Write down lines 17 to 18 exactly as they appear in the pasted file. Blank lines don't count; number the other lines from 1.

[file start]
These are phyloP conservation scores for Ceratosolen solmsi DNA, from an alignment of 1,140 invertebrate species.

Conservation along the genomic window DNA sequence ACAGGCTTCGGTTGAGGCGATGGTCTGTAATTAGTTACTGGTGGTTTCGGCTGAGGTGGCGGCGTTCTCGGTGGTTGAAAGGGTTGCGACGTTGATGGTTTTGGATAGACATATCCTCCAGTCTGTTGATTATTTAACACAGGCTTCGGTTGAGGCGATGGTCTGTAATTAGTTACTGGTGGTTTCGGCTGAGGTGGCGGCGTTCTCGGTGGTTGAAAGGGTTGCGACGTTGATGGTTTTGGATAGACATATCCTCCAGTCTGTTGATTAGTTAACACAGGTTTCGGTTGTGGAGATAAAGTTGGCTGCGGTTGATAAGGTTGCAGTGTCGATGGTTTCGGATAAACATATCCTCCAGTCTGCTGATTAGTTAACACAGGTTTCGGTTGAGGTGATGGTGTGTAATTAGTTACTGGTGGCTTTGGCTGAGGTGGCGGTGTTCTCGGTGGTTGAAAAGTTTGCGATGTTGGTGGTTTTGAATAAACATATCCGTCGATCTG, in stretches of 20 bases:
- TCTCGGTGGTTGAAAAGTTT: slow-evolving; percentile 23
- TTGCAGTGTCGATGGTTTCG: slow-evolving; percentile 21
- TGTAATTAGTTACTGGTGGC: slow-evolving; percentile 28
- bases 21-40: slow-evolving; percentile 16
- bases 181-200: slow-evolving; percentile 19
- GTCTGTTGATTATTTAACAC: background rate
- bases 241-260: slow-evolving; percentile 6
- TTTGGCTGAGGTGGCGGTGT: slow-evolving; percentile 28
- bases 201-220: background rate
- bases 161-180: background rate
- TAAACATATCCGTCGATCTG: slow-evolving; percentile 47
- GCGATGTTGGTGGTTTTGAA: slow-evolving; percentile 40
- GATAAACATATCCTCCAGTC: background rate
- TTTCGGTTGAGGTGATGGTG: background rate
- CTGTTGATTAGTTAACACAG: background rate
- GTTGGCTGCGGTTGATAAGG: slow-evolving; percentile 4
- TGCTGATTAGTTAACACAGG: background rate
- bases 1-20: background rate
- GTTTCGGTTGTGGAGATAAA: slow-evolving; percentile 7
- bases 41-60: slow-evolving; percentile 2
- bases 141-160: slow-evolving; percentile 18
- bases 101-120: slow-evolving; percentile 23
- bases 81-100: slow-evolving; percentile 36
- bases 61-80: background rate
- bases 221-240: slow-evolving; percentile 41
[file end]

- CTGTTGATTAGTTAACACAG: background rate
- GTTGGCTGCGGTTGATAAGG: slow-evolving; percentile 4